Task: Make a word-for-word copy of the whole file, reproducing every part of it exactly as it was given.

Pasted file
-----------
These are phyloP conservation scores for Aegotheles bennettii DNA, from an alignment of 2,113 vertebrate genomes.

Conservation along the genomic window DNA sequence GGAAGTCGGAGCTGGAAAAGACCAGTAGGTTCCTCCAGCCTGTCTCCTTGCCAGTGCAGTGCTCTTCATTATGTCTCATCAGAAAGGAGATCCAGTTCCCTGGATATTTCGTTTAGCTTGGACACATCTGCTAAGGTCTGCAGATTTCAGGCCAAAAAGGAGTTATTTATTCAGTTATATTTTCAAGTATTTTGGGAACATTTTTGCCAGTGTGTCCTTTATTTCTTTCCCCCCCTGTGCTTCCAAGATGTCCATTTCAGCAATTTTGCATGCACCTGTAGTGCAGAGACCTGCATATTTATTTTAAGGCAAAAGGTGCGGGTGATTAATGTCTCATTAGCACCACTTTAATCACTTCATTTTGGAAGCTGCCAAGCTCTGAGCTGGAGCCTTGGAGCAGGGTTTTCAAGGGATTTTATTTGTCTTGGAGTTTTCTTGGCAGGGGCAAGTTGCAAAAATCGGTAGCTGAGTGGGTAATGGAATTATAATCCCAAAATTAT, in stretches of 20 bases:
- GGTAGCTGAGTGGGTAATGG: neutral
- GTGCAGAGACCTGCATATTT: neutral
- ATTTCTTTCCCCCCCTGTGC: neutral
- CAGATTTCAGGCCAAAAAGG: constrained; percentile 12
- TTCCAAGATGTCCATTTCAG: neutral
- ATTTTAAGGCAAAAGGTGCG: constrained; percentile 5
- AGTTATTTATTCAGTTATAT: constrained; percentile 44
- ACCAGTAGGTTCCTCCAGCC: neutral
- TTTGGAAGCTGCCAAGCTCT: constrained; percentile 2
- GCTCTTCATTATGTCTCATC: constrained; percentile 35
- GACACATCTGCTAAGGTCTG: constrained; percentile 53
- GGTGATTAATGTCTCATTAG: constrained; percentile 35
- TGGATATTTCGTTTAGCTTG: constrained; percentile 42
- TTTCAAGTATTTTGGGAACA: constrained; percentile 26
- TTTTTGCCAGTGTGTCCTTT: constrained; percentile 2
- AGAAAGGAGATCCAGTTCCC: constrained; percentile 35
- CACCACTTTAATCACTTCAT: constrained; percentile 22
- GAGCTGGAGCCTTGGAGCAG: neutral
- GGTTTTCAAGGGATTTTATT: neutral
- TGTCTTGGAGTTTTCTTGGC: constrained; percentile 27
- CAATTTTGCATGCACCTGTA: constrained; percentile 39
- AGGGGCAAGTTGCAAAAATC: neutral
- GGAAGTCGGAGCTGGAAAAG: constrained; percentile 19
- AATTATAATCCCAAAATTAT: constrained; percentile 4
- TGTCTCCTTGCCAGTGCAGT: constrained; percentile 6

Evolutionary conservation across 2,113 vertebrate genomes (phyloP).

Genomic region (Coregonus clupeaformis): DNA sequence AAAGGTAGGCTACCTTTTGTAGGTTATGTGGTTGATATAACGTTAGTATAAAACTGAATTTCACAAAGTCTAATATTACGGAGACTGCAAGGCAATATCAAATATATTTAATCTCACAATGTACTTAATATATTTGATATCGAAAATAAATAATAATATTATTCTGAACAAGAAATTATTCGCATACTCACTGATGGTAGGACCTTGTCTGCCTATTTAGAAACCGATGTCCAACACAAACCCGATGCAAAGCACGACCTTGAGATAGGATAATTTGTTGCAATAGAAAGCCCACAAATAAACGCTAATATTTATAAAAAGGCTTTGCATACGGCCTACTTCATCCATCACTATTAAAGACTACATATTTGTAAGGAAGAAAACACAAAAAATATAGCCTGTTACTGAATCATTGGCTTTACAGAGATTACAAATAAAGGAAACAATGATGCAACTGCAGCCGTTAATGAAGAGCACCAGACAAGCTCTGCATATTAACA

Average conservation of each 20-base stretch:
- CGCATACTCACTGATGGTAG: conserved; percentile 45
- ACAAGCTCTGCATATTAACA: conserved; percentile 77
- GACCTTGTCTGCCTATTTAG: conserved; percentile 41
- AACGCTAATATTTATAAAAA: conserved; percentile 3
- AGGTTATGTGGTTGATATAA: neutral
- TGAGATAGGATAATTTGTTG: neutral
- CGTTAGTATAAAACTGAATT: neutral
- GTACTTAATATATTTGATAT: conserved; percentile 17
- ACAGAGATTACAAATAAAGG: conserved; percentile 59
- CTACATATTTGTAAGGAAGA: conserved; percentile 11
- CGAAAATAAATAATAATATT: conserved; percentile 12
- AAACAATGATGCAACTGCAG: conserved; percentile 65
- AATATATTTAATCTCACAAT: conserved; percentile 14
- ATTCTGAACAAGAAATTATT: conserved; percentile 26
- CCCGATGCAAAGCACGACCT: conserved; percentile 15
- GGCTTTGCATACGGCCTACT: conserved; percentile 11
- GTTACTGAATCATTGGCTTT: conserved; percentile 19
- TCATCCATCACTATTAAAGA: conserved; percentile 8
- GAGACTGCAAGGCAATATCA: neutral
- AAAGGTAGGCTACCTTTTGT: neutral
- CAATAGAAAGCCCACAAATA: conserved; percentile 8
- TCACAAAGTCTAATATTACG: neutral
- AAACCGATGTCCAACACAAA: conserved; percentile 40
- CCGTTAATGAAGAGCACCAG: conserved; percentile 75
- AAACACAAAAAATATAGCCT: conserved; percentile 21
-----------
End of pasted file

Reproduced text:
These are phyloP conservation scores for Aegotheles bennettii DNA, from an alignment of 2,113 vertebrate genomes.

Conservation along the genomic window DNA sequence GGAAGTCGGAGCTGGAAAAGACCAGTAGGTTCCTCCAGCCTGTCTCCTTGCCAGTGCAGTGCTCTTCATTATGTCTCATCAGAAAGGAGATCCAGTTCCCTGGATATTTCGTTTAGCTTGGACACATCTGCTAAGGTCTGCAGATTTCAGGCCAAAAAGGAGTTATTTATTCAGTTATATTTTCAAGTATTTTGGGAACATTTTTGCCAGTGTGTCCTTTATTTCTTTCCCCCCCTGTGCTTCCAAGATGTCCATTTCAGCAATTTTGCATGCACCTGTAGTGCAGAGACCTGCATATTTATTTTAAGGCAAAAGGTGCGGGTGATTAATGTCTCATTAGCACCACTTTAATCACTTCATTTTGGAAGCTGCCAAGCTCTGAGCTGGAGCCTTGGAGCAGGGTTTTCAAGGGATTTTATTTGTCTTGGAGTTTTCTTGGCAGGGGCAAGTTGCAAAAATCGGTAGCTGAGTGGGTAATGGAATTATAATCCCAAAATTAT, in stretches of 20 bases:
- GGTAGCTGAGTGGGTAATGG: neutral
- GTGCAGAGACCTGCATATTT: neutral
- ATTTCTTTCCCCCCCTGTGC: neutral
- CAGATTTCAGGCCAAAAAGG: constrained; percentile 12
- TTCCAAGATGTCCATTTCAG: neutral
- ATTTTAAGGCAAAAGGTGCG: constrained; percentile 5
- AGTTATTTATTCAGTTATAT: constrained; percentile 44
- ACCAGTAGGTTCCTCCAGCC: neutral
- TTTGGAAGCTGCCAAGCTCT: constrained; percentile 2
- GCTCTTCATTATGTCTCATC: constrained; percentile 35
- GACACATCTGCTAAGGTCTG: constrained; percentile 53
- GGTGATTAATGTCTCATTAG: constrained; percentile 35
- TGGATATTTCGTTTAGCTTG: constrained; percentile 42
- TTTCAAGTATTTTGGGAACA: constrained; percentile 26
- TTTTTGCCAGTGTGTCCTTT: constrained; percentile 2
- AGAAAGGAGATCCAGTTCCC: constrained; percentile 35
- CACCACTTTAATCACTTCAT: constrained; percentile 22
- GAGCTGGAGCCTTGGAGCAG: neutral
- GGTTTTCAAGGGATTTTATT: neutral
- TGTCTTGGAGTTTTCTTGGC: constrained; percentile 27
- CAATTTTGCATGCACCTGTA: constrained; percentile 39
- AGGGGCAAGTTGCAAAAATC: neutral
- GGAAGTCGGAGCTGGAAAAG: constrained; percentile 19
- AATTATAATCCCAAAATTAT: constrained; percentile 4
- TGTCTCCTTGCCAGTGCAGT: constrained; percentile 6

Evolutionary conservation across 2,113 vertebrate genomes (phyloP).

Genomic region (Coregonus clupeaformis): DNA sequence AAAGGTAGGCTACCTTTTGTAGGTTATGTGGTTGATATAACGTTAGTATAAAACTGAATTTCACAAAGTCTAATATTACGGAGACTGCAAGGCAATATCAAATATATTTAATCTCACAATGTACTTAATATATTTGATATCGAAAATAAATAATAATATTATTCTGAACAAGAAATTATTCGCATACTCACTGATGGTAGGACCTTGTCTGCCTATTTAGAAACCGATGTCCAACACAAACCCGATGCAAAGCACGACCTTGAGATAGGATAATTTGTTGCAATAGAAAGCCCACAAATAAACGCTAATATTTATAAAAAGGCTTTGCATACGGCCTACTTCATCCATCACTATTAAAGACTACATATTTGTAAGGAAGAAAACACAAAAAATATAGCCTGTTACTGAATCATTGGCTTTACAGAGATTACAAATAAAGGAAACAATGATGCAACTGCAGCCGTTAATGAAGAGCACCAGACAAGCTCTGCATATTAACA

Average conservation of each 20-base stretch:
- CGCATACTCACTGATGGTAG: conserved; percentile 45
- ACAAGCTCTGCATATTAACA: conserved; percentile 77
- GACCTTGTCTGCCTATTTAG: conserved; percentile 41
- AACGCTAATATTTATAAAAA: conserved; percentile 3
- AGGTTATGTGGTTGATATAA: neutral
- TGAGATAGGATAATTTGTTG: neutral
- CGTTAGTATAAAACTGAATT: neutral
- GTACTTAATATATTTGATAT: conserved; percentile 17
- ACAGAGATTACAAATAAAGG: conserved; percentile 59
- CTACATATTTGTAAGGAAGA: conserved; percentile 11
- CGAAAATAAATAATAATATT: conserved; percentile 12
- AAACAATGATGCAACTGCAG: conserved; percentile 65
- AATATATTTAATCTCACAAT: conserved; percentile 14
- ATTCTGAACAAGAAATTATT: conserved; percentile 26
- CCCGATGCAAAGCACGACCT: conserved; percentile 15
- GGCTTTGCATACGGCCTACT: conserved; percentile 11
- GTTACTGAATCATTGGCTTT: conserved; percentile 19
- TCATCCATCACTATTAAAGA: conserved; percentile 8
- GAGACTGCAAGGCAATATCA: neutral
- AAAGGTAGGCTACCTTTTGT: neutral
- CAATAGAAAGCCCACAAATA: conserved; percentile 8
- TCACAAAGTCTAATATTACG: neutral
- AAACCGATGTCCAACACAAA: conserved; percentile 40
- CCGTTAATGAAGAGCACCAG: conserved; percentile 75
- AAACACAAAAAATATAGCCT: conserved; percentile 21